For the first time in my career, I feel compelled to issue a disclaimer before simply providing some solid legal information. And that's not just sad; it's disheartening. I am a bit concerned that the title of this article alone may offend people, which is not - and never is - my intention.

Over the years I have tried, to the best of my ability, to remain apolitical in my professional, and even personal, capacity; I just don't see any upside to engaging in that banter, particularly because over the last number of years, the policitcal atmosphere has become so toxic (and yes, that applies to both sides of the aisle).

Regardless of anyone's personal feelings on the issue, as things currently stand, it looks like President Trump's legal challenges to the 2020 election will fall short, and Joe Biden will be the next President of the United States. And that prospect carries some very real potential issues for employers and employees alike in the non-compete arena. 

I recognize that some readers of this article may be offended by that, and that's their prerogative. But it doesn't change these facts.

Assuming you can handle everything I've said thus far, here goes:

Non-Compete Changes to Expect Under an Anticipated Biden Administration

At Joe Biden's website,, he has made clear his intention to clamp down on restrictive covenants, citing a 2015 study for the proposition that "[A]t some point in their careers, 40% of American workers have been subject to non-compete clauses, and that if workers had the freedom to move to another job, they could expect to earn 5% to 10% more," and that "[a]s president, Biden will work with Congress to eliminate all non-compete agreements, except the very few that are absolutely necessary to protect a narrowly defined category of trade secrets, and outright ban all no-poaching agreements."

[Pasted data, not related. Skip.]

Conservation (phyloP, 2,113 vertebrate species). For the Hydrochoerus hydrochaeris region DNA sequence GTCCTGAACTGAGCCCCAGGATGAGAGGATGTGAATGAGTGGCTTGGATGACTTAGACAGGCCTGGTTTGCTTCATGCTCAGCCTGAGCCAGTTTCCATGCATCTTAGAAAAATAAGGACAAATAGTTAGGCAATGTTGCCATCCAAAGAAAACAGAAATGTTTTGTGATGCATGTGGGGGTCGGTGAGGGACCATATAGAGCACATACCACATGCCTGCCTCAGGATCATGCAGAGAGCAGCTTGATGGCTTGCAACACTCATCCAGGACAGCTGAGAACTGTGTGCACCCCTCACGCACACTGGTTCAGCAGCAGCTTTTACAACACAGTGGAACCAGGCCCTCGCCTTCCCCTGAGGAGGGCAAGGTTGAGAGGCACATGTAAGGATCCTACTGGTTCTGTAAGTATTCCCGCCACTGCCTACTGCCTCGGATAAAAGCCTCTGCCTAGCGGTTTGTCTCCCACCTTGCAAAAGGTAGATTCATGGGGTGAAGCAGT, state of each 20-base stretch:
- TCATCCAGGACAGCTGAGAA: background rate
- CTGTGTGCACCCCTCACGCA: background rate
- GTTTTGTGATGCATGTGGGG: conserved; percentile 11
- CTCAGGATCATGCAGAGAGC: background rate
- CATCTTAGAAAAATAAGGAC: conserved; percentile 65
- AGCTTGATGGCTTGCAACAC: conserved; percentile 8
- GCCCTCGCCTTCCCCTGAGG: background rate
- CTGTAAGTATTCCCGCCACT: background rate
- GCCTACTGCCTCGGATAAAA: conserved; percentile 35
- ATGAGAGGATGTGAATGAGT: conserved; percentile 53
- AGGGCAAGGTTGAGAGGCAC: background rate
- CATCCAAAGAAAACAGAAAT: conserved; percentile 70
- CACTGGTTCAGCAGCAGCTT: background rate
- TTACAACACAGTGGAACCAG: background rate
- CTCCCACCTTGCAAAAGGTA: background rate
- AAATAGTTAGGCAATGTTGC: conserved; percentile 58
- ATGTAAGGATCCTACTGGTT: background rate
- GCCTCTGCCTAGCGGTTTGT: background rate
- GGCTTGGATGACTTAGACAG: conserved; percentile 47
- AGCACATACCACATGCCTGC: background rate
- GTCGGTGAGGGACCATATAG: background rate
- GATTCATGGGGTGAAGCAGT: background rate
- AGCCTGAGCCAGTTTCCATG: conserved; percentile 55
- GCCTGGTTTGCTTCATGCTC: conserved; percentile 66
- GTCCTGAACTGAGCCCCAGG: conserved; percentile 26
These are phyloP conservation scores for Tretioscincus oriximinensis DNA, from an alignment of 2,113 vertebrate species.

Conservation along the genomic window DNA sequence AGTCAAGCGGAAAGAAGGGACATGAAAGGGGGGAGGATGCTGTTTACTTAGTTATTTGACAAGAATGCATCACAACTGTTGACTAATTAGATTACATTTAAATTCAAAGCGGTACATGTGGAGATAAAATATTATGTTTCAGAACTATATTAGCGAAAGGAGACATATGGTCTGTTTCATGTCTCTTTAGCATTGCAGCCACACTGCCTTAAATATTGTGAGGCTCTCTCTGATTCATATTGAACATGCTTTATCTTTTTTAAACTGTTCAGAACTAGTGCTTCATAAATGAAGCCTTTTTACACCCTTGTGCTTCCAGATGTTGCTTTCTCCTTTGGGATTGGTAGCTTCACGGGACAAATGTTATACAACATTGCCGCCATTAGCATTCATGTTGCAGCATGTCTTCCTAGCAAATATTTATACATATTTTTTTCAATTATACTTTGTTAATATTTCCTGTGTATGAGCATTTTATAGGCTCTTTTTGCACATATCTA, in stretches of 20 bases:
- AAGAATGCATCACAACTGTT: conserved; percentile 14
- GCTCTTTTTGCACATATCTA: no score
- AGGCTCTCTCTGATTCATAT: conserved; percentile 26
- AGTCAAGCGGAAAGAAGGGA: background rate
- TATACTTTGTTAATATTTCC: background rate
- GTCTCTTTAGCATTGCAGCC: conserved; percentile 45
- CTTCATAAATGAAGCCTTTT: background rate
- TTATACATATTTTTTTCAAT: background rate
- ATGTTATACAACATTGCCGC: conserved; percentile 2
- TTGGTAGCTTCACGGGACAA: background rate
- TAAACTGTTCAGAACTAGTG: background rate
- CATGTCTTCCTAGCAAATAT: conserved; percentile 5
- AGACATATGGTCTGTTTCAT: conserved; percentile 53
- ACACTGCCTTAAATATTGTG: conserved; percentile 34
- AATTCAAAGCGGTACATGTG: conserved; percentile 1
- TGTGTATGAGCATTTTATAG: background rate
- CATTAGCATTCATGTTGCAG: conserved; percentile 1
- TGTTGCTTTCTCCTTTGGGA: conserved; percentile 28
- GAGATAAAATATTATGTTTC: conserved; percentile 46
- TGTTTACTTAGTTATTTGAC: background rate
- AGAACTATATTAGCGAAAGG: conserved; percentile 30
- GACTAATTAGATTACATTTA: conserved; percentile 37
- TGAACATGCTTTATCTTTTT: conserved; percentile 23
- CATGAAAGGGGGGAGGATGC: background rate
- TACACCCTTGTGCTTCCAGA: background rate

Now, you may be wondering what the Biden campaign means by "no-poaching agreements," and you wouldn't be alone; it's really not clear from this statement. After all, it could refer to non-solicitation of a (now former) employer's clients, which is often referred to as "poaching," or, it could simply refer to a ban on soliciting fellow employees to depart the business in droves.

Thankfully, the preceding sentence to the proposed no-poaching ban seems to provide a narrow context for this proposed ban (although it does not remain entirely clear), stating: "[T]hese employer-driven barriers to competition are even imposed within the same company’s franchisee networks. For example, large franchisors like Jiffy Lube have no-poaching policies preventing any of their franchisees from hiring workers from another franchisee."

The Challenges an Anticipated Biden Administration Will Face in Changing Non-Compete Law

Putting aside the obvious - i.e., that Congress remains heavily Republican in nature that tends to side more with the businesses moreso than employees - a Biden adminstration would still face significant hurdles in effecting any material change to non-compete laws because these laws have been traditionally handled at the individual State, rather than Federal level, making it even harder to push a sweeping change.

Nevertheless, employers in particular would be well-advised to read the writing on the wall, and plan accordingly to make sure they aren't left with a host of restrictive covenants that may be deemed unenforceable as a matter of law.



Jonathan Cooper
Connect with me
Non-Compete, Trade Secret and School Negligence Lawyer
Post A Comment